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Not only seen and heard, but listened to

School councils are on the way back. Dorothy Lepkowska reports.

"I hate that expression:'Children should be seen and not heard'. It's the old way. My philosophy is how can you make things better for the children if you don't know what the children want?" Rory Parker, 11, a Year 7 pupil at Deben High School in Felixstowe, summed up the views of youngsters at the recent launch of the school council.

He warned that without consultation with young people, Deben high would "sleepwalk" into the new millennium. "The world is changing and Deben needs to change with it," he said.

His sentiments are shared by many. All over the country school councils are enjoying a comeback and the opinions of young and old alike are being sought by organisations such as the police, unions and councils.

The concept of allowing children and young people to be heard has been firmly embraced by the Government in its policies of education for citizenship and teaching about democracy.

The Education and Employment Secretary, David Blunkett, has set up an advisory group to help schools teach pupils about their social duties and encourage them to participate in community life. Mr Blunkett, like many of his Cabinet colleagues, is known to favour the inclusion of young people in forums.

Young people were represented in the Millennium Dome consultations and a focus group on unwanted teenage pregnancy, due to be set up in the Spring, will involve teenagers - particularly boys, who will be encouraged to discuss the emotional as well as physical aspects of relationships.

The public-service union, Unison, and the National Association of Social Workers in Education, recently set up panels of truants to find out why children bunk off school and what can be done to attract them back into the classroom.

Professor Bernard Crick, who chairs the Advisory Group for Citizenship and the Teaching of Democracy, said that forums for debating and policy-making were vital for the personal development of children.

"Quite apart from teaching children about the political institutions of the country, any grounding in citizenship requires the development of verbal skills and self-confidence. Young people need to think about and present their own arguments and develop an empathy with the opinions of others.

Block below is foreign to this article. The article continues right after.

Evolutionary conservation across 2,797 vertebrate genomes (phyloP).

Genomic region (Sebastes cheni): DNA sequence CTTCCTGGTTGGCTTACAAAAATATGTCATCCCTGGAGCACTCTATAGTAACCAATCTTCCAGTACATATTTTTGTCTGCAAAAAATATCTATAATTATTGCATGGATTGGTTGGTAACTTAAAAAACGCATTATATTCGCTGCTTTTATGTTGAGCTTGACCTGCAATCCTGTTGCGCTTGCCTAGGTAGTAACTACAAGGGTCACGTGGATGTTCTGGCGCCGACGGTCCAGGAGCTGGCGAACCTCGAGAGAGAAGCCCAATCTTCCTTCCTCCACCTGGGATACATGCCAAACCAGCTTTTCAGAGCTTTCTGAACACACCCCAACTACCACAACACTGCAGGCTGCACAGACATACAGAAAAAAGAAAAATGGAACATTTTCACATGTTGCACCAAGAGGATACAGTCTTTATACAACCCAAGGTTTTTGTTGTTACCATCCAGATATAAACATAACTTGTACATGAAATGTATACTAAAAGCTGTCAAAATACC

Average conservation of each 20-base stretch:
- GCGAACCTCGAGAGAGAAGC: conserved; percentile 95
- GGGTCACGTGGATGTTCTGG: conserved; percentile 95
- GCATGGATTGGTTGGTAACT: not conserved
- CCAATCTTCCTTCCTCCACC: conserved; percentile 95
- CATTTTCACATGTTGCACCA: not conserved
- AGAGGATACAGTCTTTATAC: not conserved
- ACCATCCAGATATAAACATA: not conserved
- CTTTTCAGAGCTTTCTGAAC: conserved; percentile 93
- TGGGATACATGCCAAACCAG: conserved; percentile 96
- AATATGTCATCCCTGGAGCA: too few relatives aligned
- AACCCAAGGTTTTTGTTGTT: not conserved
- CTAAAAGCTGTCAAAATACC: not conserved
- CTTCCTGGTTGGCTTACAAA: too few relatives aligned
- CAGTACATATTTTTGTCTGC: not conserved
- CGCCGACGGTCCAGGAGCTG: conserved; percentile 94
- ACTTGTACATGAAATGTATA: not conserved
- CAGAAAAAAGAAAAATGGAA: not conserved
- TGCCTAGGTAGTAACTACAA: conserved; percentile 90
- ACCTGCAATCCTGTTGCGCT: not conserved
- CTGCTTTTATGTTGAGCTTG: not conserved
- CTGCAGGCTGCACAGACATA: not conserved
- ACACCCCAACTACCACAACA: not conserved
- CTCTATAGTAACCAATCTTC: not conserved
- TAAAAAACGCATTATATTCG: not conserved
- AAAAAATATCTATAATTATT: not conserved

"My own view is that this was an area which had been developing very nicely in the 1970s before being hit in the 1980s by the political climate of the time. The over-loading of the national curriculum also left fewer opportunities for these activities.

"I think we are learning again now that people are not educated who cannot express themselves in speech as well as on paper."

It is in local authorities that "child power" is having its biggest impact.

Last week, Lambeth organised its third Children's Parliament, to consult with pupils about future policy on behaviour and discipline. The group comprised 80 south London youngsters aged eight to 16 who discussed what is and is not acceptable behaviour, the effectiveness of exclusions and considered ways of helping vulnerable children.

Janet Manning, of Lambeth's communications department, said the move was designed to involve everyone at the sharp end of education.

"We ask the schools to choose the children and we stress that it is a participation event so the youngsters should be fairly confident and not afraid of expressing their opinions in front of strangers," she said.

"Feedback from the previous parliaments indicated that the pupils were enraptured by the occasion. They were empowered by making statements about issues which affected them to people who were listening and could act on their recommendations."

In Tameside, Year 11 pupils are to be asked to sit on groups which will advise district assemblies in each of its nine towns. In addition, youngsters will be included in research panels - groups made up of residents - to be surveyed at least twice a year on different council services.

A spokeswoman for Tameside metropolitan borough council said: "Young people are the citizens of tomorrow and should be treated as such. What the council does affects their lives."

David Hutcheson, the head of Deben high school, said the inclusion of children and young people on panels, councils and forums, gave them a sense of involvement in issues of which they might not normally feel a part.

Indeed, his appointment as head late last year followed an interview process which included the participation of pupils.

Mr Hutcheson said: "It is about valuing young people and giving them an insight into representative structures. They see that if you want something done, then there are channels through which to go."

John Jones, head of Ruffwood school in Kirkby, Merseyside, set up a school council when he saw that children were losing a sense of personal responsibility.

Four years on, the 20 elected members make decisions ranging from how to deal with bullies to monitoring the standard of the chips in the canteen.

Mr Jones said: "It has given them self-esteem. Being a council member has a certain kudos attached to it. Staff told me the members would not want to wear badges identifying themselves, but the kids would kill for them now."

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